updates (also because testing is used where it makes sense, and also because
regression fixes are often pushed directly to stable to minimize exposure
time) and that being paranoid about them would just degrade the overall
Fedora experience. (The phrase "throwing out the baby with the bathwater"
comes to my mind.)
> course that'd tempt maintainers to just skip the backports step. Whereas
> our policy is to prefer resolving issues by pushing new upstream releases
Er, is it? I thought we were discussing the fact that we don't *have* an
updates policy. That may be the KDE SIG's policy, but it's not Fedora's,
as far as I know.
Strange, I thought there was a policy written down somewhere, and it's even
possible it used to be there on some old web page or wiki we no longer use
and no longer is now.
The only current document I found which sorta implies this is:
"Staying close to upstream versions is helpful when doing version bumps for
updates that bring in new features. This prevents tedious backporting of
only security and bug fixes."
but it's not really a policy, it just says backporting is "tedious" and can
Another part of that page which implies such a policy is in the "Exceptions"
section further on:
"For any major issues, waiting on a new release from upstream for a fix can
be too much of a delay. In these instances, it may be better to backport
those fixes from upstream or fix the issue by writing your own patch and do
an update in Fedora."
To me, this says backporting should only be done if there isn't a new
upstream release to upgrade to.
And this has been the de-facto policy all this time, see e.g.:
and see the actual security updates being pushed. The common rule is,
backport a security fix only if there's no new version to upgrade to or if
there's a good reason not to upgrade (e.g. for OpenSSL where you'd have to
rebuild half the distro if you upgrade).
Many instances have shown that it does not give us the bugfixes
free'. It comes with the cost of causing regressions. That may be a cost
which we decide we want to bear, but portraying things in a Panglossian
manner doesn't help your cause, as it just makes you look like you're
denying there could ever possibly be any problems with your method.
But that's not a cost for the maintainer (unless the regression breaks
his/her own system). :-)
Well, having to fix the regression is. But that's much less work than
backporting every single bugfix, and not doing that would mean our updates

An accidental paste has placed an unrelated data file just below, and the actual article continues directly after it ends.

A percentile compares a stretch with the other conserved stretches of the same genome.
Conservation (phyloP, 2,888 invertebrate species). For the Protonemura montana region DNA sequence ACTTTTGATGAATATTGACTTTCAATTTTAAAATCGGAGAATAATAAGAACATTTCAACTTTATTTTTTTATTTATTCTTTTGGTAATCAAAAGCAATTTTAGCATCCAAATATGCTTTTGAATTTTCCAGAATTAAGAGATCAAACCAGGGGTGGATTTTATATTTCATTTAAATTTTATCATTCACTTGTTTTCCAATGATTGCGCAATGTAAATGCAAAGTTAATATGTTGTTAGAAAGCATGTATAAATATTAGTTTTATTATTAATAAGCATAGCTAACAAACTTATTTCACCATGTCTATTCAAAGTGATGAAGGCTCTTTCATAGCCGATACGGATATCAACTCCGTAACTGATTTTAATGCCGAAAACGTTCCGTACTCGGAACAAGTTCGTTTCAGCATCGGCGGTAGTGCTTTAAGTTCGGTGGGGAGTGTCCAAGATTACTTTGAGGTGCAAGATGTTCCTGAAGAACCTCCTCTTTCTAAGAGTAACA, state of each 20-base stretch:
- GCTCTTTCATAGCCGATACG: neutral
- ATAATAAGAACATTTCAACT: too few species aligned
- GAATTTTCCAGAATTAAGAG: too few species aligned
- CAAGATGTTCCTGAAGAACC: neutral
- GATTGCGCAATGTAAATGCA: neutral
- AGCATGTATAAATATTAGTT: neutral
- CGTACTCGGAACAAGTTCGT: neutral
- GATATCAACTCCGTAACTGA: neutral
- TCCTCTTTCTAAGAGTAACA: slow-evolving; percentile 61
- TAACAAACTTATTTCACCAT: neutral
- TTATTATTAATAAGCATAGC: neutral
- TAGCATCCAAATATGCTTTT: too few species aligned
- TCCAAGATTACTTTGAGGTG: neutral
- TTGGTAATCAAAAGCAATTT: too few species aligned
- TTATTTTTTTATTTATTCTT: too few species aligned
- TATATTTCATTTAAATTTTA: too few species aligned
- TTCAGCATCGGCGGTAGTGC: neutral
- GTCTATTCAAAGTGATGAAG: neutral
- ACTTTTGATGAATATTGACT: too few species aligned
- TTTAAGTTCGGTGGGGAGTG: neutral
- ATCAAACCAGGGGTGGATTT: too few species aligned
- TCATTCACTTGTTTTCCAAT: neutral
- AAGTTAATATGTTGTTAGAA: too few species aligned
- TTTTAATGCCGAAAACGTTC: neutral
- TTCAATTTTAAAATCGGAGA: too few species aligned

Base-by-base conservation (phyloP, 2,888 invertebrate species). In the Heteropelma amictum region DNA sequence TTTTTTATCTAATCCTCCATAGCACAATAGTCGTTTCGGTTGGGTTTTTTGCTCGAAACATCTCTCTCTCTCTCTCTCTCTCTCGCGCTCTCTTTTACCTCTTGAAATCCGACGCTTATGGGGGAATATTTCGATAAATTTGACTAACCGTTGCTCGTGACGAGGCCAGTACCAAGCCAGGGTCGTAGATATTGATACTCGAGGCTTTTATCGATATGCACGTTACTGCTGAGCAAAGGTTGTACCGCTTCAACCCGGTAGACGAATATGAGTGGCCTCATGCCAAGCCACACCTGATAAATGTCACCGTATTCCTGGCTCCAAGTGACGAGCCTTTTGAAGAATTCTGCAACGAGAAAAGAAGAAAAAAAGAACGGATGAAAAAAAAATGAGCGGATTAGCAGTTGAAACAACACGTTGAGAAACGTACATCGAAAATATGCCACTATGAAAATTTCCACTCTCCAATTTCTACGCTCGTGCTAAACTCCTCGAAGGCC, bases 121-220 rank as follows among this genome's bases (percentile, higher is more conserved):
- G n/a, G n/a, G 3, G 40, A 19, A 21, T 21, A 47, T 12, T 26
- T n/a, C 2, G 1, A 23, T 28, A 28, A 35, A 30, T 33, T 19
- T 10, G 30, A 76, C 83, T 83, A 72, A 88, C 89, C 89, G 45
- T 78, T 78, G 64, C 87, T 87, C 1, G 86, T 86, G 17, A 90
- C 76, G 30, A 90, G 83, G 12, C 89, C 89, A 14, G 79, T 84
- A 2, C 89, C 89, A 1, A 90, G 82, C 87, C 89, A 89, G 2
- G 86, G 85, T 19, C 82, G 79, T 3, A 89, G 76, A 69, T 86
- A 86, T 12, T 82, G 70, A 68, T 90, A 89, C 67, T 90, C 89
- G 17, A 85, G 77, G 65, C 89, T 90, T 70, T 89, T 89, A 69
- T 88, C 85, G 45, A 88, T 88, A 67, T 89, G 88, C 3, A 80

would have more bugs than now.
> That also sucks. With Fedora's KDE updates, users can be sure
> they'll be as regression-free as humanely possible and we do all we can
> to keep their updates stable.
Which means...when they notice something's broken they let you know, and
you fix it. What's the difference? Or are you seriously telling us
you're perfect, and there's never been any problem in any KDE update?
Your little 'as humanly possible' disclaimer suggests you're not really
saying that, but you could've made it more obvious.
The difference is that our updates go through testing first and (ideally)
only get pushed to stable when there are no regressions left. This is quite
unlike the Kubuntu model where they throw out new KDE versions into some
backports repo as soon as they're built, with no testing, and any regression
reports are answered with "it's an unsupported backport" and often only
fixed with the next KDE version, if at all. (I'm not very familiar with what
Mandriva is doing, so it may suck a bit less there, but still, a not really
supported backports repository is not quite as reliable as our updates!)
> On the other hand, users of distros using the
> backports model just get told "backports are unsupported".
No, they don't. please don't misrepresent my words. That's not what I
said at all. What they get told is 'well, backports are unsupported - as
you know anyway because we spread that message very well and people know
what they're getting into - but give me some information and I'll do my
best to fix it'. Which usually happens.
Ideally yes, in practice I've read many complaints about this not happening,
at least for Kubuntu's and openSUSE's KDE backports (which are both in
dedicated KDE backports repos, not in generic backports, by the way), and as
much I'd like to believe Mandriva is perfect, I doubt it.
> In fact their
> builds of new KDE releases tend to carry only the same old distro patches
> as the old version or even to be entirely vanilla, very little is done to
> e.g. backport regression fixes from the branch. And KDE is just the
> example I'm most familiar with, I'm pretty sure it's similar with other
> stuff that gets updated in our stable updates vs. other distros'
> backports repositories.
That doesn't match my impression of how Mandriva at least handles KDE
backports, and there's nothing intrinsic about the /backports model that
means it must be this way. Or are you saying that if Fedora adopted a
split repositories model, you would somehow be compelled to make
the /backports releases suck? I don't understand why that would be. It'd
be all the same work you currently do, just released in a different
There's a completely different feeling of responsibility when I'm about to
push something to an official updates repository than when I'm about to push
something for an unsupported backports repository.